Clean Energy Progress Short of Climate Goals

Clean Energy Progress   Short of Climate GoalsClean Energy Progress   Short of Climate Goals

Despite a few recent success stories, clean-energy progress is falling well short of the levels needed to limit the global increase in temperatures to no more than 2 degrees Celsius, International Energy Agency (IEA) announced according to a report, which examined progress in the development and deployment of key clean energy technologies.

The report was presented this week at the Clean Energy Ministerial (CEM) meeting in Mexico, which

is a global forum to share best practices and promote policies and programs that encourage and facilitate the transition to a global clean energy economy.

The report says that while renewable power generation continues to progress, the number of electric vehicles (EVs) is still increasing rapidly, and a significant milestone for carbon capture and storage (CCS) was reached in 2014, the deployment rate of clean energy technologies is no longer on track to meet the 2-degree scenario targets.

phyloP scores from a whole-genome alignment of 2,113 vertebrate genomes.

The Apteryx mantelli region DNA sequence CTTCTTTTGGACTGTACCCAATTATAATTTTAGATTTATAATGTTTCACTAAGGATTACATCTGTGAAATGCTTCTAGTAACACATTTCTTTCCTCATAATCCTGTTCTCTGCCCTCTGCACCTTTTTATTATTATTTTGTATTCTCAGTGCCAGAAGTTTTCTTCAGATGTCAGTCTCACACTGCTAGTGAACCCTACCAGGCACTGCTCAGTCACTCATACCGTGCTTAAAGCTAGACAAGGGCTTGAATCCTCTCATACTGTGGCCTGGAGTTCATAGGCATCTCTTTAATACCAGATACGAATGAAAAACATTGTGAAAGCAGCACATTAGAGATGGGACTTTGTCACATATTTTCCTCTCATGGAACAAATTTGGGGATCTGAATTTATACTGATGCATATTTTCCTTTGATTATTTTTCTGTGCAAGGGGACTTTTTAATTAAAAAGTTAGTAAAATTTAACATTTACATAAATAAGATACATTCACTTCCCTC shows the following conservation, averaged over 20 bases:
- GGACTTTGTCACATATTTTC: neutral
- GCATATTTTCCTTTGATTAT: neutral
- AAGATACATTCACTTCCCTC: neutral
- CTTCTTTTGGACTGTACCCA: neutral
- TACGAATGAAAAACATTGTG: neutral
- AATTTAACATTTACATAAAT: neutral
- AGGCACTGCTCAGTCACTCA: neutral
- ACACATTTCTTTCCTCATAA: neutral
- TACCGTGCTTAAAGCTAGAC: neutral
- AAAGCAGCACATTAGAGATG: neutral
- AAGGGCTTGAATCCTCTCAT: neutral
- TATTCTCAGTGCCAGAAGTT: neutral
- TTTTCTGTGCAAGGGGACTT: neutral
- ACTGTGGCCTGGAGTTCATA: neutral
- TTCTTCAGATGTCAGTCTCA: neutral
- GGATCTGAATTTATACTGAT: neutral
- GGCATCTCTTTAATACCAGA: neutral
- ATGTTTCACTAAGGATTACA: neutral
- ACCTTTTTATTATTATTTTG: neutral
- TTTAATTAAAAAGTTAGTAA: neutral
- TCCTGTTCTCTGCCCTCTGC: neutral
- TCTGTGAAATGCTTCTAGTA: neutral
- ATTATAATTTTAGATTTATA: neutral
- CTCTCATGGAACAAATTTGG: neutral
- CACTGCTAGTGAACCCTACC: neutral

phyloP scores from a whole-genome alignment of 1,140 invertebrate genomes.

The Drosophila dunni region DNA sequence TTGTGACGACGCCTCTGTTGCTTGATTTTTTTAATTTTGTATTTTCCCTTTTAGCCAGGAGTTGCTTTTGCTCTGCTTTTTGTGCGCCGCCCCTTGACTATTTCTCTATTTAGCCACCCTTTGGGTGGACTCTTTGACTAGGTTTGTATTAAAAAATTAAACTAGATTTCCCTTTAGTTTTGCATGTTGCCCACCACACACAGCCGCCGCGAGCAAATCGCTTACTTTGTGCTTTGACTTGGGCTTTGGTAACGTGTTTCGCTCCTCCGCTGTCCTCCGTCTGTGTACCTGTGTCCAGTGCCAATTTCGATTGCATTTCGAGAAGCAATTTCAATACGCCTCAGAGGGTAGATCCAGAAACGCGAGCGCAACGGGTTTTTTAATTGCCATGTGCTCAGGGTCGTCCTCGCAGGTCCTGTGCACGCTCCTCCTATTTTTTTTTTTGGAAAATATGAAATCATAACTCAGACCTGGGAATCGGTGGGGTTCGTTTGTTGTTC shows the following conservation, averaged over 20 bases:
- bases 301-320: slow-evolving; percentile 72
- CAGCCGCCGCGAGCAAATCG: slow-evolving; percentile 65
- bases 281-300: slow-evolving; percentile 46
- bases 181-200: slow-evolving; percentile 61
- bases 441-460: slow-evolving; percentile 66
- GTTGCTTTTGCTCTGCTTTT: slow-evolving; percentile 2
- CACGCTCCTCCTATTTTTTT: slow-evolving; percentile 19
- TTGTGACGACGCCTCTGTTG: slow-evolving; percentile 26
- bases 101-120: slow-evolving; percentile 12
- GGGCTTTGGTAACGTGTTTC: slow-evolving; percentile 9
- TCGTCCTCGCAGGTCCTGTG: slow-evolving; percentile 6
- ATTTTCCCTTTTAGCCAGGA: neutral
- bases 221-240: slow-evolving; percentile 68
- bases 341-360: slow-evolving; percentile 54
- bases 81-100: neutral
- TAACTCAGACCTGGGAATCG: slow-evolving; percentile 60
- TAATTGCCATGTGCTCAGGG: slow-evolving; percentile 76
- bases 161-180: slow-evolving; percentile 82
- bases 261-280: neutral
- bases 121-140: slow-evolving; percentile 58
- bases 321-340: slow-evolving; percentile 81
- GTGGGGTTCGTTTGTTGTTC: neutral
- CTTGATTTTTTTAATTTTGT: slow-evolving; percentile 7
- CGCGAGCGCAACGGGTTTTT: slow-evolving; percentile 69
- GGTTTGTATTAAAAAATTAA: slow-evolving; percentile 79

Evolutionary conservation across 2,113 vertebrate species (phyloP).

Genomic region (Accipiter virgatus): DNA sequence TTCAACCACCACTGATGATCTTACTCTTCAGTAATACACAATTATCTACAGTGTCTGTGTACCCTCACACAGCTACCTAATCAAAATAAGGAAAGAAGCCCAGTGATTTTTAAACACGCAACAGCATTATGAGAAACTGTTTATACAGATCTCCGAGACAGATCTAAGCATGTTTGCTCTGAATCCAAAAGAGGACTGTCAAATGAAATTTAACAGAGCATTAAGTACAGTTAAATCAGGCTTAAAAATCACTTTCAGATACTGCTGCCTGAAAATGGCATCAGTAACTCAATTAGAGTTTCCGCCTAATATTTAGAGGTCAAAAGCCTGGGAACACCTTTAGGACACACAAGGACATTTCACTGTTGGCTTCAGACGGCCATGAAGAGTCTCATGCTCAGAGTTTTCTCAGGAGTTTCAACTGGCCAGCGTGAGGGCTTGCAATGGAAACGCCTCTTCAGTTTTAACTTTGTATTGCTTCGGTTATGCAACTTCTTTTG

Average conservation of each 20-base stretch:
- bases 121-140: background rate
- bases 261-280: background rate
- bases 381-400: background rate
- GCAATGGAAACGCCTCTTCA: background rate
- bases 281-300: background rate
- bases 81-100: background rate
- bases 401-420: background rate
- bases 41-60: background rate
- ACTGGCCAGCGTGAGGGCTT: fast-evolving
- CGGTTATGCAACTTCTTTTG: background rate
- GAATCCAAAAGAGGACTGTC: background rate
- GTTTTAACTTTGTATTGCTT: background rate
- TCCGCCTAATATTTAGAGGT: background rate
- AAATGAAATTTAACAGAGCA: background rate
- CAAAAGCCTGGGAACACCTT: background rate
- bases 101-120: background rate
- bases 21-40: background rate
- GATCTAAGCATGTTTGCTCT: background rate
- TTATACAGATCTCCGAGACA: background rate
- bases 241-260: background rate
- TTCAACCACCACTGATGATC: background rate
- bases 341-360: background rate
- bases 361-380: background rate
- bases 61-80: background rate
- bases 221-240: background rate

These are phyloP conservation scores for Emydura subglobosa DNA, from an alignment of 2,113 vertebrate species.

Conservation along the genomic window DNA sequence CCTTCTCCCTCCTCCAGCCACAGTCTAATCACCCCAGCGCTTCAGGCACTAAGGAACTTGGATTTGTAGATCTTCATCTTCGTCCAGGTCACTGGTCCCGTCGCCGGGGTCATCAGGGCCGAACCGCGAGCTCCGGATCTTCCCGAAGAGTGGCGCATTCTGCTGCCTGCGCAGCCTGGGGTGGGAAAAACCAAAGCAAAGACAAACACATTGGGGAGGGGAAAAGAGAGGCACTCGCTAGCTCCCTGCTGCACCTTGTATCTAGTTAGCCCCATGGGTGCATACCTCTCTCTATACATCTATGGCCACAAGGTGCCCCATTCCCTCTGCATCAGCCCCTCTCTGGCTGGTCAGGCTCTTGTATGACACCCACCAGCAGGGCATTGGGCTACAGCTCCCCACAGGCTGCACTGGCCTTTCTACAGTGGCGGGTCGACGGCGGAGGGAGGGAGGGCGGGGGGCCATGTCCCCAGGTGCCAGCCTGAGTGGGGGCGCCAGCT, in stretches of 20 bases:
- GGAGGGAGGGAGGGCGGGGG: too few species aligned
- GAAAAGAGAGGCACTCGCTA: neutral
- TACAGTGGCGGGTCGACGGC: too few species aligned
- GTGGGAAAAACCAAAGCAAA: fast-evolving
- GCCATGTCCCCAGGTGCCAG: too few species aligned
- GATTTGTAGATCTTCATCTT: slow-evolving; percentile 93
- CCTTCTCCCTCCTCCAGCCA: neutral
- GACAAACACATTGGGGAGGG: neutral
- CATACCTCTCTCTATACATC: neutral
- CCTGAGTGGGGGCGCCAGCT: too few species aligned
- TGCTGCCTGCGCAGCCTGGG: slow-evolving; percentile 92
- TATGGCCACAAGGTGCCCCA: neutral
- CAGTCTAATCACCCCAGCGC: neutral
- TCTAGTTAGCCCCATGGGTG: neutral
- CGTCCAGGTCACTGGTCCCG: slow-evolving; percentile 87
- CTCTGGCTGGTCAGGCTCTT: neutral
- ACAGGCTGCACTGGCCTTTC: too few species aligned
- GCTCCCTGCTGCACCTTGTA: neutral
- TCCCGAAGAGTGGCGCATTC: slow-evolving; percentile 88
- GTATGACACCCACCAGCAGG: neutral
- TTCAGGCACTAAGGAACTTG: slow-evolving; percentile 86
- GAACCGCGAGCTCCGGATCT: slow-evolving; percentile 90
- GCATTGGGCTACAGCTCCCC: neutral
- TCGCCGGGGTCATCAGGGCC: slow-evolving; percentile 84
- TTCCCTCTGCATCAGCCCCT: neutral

Overall, the growth rates of clean energy technologies have slowed significantly and existing opportunities for deployment are not being exploited, preventing significant benefits from being realized. Policy certainty, incentives, regulation and international co-operation are required to meet stated ambitions and transform the global energy system.

The report notes that clean energy progress is being overshadowed by the expansion of inefficient coal-fired power generation.

"Low-priced coal was the fastest-growing fossil fuel in 2013, and coal-fired generation increased in all regions," the report says. "Newer coal plants can perform to a relatively high standard. But where coal-fired capacity is expanding, in emerging economies for example, less efficient, subcritical units dominate, primarily due to the absence of minimum efficiency policies."